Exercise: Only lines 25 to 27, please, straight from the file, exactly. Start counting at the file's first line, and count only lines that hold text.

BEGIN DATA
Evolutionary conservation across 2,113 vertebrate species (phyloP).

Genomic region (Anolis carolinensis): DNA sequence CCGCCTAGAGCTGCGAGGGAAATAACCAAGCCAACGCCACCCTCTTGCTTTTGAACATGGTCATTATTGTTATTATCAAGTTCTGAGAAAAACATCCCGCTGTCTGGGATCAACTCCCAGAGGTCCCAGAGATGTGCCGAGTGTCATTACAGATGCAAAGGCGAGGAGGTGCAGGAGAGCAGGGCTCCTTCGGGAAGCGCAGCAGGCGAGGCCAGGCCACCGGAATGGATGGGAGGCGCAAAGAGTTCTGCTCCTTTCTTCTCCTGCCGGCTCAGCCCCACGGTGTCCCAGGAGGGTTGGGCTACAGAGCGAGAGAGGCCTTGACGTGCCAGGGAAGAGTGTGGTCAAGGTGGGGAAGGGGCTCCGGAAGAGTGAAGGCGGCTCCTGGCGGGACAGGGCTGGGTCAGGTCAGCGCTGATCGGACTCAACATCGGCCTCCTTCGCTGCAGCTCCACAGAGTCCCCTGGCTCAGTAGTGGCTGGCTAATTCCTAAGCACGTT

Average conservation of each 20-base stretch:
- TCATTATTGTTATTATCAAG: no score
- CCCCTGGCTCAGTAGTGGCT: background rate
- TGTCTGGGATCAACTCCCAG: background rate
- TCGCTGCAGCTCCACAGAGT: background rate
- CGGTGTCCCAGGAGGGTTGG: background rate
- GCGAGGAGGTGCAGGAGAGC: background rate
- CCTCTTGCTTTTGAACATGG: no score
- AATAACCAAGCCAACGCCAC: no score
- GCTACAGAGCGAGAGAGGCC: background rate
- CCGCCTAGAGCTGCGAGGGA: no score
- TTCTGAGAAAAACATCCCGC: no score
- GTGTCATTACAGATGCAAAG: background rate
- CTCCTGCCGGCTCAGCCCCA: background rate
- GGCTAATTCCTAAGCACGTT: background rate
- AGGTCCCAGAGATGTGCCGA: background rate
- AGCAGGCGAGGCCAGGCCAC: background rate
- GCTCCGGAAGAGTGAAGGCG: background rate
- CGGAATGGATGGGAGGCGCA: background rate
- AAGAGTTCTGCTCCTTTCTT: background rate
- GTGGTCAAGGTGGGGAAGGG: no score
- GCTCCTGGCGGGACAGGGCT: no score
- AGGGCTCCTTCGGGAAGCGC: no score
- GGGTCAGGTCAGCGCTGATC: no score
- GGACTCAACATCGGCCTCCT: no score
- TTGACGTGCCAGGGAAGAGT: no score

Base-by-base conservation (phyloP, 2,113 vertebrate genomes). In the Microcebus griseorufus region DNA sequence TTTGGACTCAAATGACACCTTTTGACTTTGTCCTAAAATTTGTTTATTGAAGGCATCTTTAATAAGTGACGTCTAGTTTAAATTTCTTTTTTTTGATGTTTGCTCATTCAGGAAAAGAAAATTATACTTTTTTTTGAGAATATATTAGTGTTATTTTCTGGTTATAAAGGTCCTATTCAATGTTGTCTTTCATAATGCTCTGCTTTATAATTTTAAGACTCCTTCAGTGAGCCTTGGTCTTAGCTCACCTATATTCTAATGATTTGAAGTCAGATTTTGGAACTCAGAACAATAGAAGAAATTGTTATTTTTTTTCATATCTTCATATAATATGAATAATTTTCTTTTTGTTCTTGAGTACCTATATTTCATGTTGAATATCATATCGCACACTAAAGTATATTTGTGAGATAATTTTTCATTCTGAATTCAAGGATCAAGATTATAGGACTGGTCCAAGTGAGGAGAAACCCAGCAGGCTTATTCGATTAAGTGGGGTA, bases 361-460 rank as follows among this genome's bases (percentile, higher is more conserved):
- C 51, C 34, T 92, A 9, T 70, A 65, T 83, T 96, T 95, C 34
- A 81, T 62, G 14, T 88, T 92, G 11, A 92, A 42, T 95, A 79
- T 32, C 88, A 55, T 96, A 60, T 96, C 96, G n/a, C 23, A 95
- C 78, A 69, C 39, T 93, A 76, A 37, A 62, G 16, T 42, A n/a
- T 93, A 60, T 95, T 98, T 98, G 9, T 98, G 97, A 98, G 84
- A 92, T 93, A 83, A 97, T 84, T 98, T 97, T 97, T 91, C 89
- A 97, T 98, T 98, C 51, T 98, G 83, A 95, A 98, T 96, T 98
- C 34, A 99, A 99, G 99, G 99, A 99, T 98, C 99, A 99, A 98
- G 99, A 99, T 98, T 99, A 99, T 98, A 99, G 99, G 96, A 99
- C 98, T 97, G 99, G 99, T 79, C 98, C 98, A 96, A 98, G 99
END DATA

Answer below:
- AGGGCTCCTTCGGGAAGCGC: no score
- GGGTCAGGTCAGCGCTGATC: no score
- GGACTCAACATCGGCCTCCT: no score